Archdiocese Local

Marriage matters

U.S. bishops want couples to see the importance of their marriage

by Joe Bollig

KANSAS CITY, Kan. — What would you say if someone came up to you and your spouse on the street, pointed a camera at you, and asked: What have you done for your marriage today?

This scenario — which happened to several couples in five different cities across the nation — is not part of some new reality TV show.

Rather, the person-on-the-street interviews were for television and radio public service announcements sponsored by two U.S. bishops’ committees — Communications and Marriage and Family Life.

The announcements, which began to run nationally on June 27, are part of a multiyear National Pastoral Initiative for Marriage, which was approved by the U.S. Conference of Catholic Bishops in November 2004 and has been directed by the bishops’ Marriage and Family Life Committee. (These announcements are linked and supported by a new Web site at: www. For information about the National Pastoral Initiative for Marriage, go to: www.

“Several years ago when the [USCCB] was in the process of trying to identify the most important pastoral priorities for the church in the United States, the need to do whatever we could for marriage and family life emerged as one of those priorities,” said Archbishop Joseph F. Naumann, a member of the bishops’ Marriage and Family Life Committee.

“Our committee was designated to move forward with a pastoral ini- tiative which was to include, but be more than, a pastoral letter regarding marriage and the family,” he added.

The National Pastoral Initiative for Marriage is an effort that seeks to communicate the value and meaning of marriage not only to Catholics, but also to American society at large.

With this initiative, the bishops seek to bring Catholic belief into a national dialogue about marriage and family. The bishops also want the Catholic Church to be a community of hope and help for marriages, and join with others to build “a culture of marriage.”

“I feel that we’ve done quite a bit as a church in terms of trying to help couples prepare for marriage,” said the archbishop. “And, of course, we know we know we need to do more and can do more.”

“We feel that, perhaps, the church has not been as strong in supporting couples during marriage — particularly in different stages of married life,” the archbishop continued. “So, part of our hope is that all that we do will be encouraging to those who are living the sacrament of marriage in their daily lives, and to help them to understand what they are doing is important and significant — not just for themselves and their family, but for the church and society as well.”

The initiative has three phases. The first, from 2005 to 2007, involved research and consultation. The second, from 2007 to 2008, will involve communication — including the writing of a pastoral letter. The third, from 2008 to 2011, will involve implementation, development of pastoral resources, and evaluation.

“We hope by speaking in a variety of ways in support of marriage that this will be something that couples will find encouraging and strengthening to them in their resolve to try to live their marriage with fidelity and joy,” said Archbishop Naumann.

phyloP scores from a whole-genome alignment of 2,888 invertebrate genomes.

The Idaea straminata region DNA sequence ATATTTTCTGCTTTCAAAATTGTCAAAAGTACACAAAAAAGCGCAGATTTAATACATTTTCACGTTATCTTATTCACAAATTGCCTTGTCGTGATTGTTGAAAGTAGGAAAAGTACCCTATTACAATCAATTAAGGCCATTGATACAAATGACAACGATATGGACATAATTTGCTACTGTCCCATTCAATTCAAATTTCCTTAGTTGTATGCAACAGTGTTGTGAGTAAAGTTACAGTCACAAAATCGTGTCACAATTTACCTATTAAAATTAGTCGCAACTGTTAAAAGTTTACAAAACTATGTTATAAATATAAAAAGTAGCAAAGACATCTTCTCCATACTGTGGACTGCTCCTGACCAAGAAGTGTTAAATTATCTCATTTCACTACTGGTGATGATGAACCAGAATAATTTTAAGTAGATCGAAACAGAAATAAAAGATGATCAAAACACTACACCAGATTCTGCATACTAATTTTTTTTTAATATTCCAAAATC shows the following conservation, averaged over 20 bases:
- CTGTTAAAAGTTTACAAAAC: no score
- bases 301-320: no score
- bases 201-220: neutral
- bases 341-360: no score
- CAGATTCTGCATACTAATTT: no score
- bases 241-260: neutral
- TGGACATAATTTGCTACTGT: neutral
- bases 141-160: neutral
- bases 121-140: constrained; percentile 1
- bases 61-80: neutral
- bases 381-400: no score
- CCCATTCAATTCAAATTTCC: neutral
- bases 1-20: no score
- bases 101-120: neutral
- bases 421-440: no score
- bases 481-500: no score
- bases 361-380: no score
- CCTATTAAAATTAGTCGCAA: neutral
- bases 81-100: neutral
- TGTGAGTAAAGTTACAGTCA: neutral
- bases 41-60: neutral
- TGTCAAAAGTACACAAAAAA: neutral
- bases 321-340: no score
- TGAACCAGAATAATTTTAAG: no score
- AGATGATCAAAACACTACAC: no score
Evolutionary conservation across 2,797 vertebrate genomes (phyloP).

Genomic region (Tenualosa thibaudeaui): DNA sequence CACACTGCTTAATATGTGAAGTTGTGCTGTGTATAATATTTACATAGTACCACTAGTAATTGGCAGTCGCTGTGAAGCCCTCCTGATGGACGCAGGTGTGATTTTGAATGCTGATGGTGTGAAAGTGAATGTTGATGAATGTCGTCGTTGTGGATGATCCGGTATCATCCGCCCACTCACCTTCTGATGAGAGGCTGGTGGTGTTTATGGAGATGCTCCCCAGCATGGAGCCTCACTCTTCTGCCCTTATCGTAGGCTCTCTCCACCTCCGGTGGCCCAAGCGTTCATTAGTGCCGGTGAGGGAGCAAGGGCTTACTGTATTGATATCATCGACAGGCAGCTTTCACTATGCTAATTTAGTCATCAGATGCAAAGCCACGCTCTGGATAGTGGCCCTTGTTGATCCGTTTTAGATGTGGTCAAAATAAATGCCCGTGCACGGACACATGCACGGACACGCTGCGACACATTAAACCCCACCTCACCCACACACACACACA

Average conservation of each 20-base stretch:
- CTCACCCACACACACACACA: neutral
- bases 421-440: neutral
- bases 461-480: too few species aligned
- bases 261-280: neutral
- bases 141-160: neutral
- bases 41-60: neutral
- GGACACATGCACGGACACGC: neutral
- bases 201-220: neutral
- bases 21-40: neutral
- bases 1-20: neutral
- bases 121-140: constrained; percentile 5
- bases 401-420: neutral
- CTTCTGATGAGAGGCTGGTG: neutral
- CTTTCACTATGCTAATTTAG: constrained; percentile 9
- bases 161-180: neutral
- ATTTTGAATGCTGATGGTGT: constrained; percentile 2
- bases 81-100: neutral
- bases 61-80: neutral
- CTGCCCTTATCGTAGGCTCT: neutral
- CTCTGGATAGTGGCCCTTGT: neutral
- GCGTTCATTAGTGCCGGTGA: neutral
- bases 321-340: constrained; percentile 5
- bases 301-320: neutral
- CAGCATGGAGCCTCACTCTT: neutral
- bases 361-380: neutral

Currently, the NPIM is in its second phase. Activities for this phase will include publishing a pastoral letter, monthly background briefings for the bishops and pastoral leaders, the public service announcements linked with a Web site (, and meetings with leaders of diocesan offices, national groups and movements whose focus is family life ministry.

“Right now with the public service announcements, we’ve asked our archdiocesan communications director, Carroll Macke, to work with the [radio and television] stations, and I’ll probably contact the stations myself, to encourage them to use the PSAs,” said the archbishop. “Catholic radio, I’m confident, will be using them. We’ll at least look into purchasing time to give greater reach to the announcements.”

“[Family life office consultant] Jackie Corrigan has been working on recommendations to me for a task force on how we can strengthen marriages and family life in the archdiocese,” he continued. “Our presbyteral council is examining the issue and has a committee looking into this and making recommendations.”

Archbishop Naumann hopes that by the time the U.S. bishops issue their pastoral letter, the archdiocese will already be in a position to respond to and apply the letter.


About the author

Joe Bollig

Joe has been with The Leaven since 1993. He has a bachelor’s degree in communications and a master’s degree in journalism. Before entering print journalism he worked in commercial radio. He has worked for the St. Joseph (Mo.) News-Press and Sun Publications in Overland Park. During his journalistic career he has covered beats including police, fire, business, features, general assignment and religion. While at The Leaven he has been a writer, photographer and videographer. He has won or shared several Catholic Press Association awards, as well as Archbishop Edward T. O’Meara awards for mission coverage. He graduated with a certification in catechesis from a two-year distance learning program offered by the Maryvale Institute for Catechesis, Theology, Philosophy and Religious Education at Old Oscott, Great Barr, in Birmingham, England.

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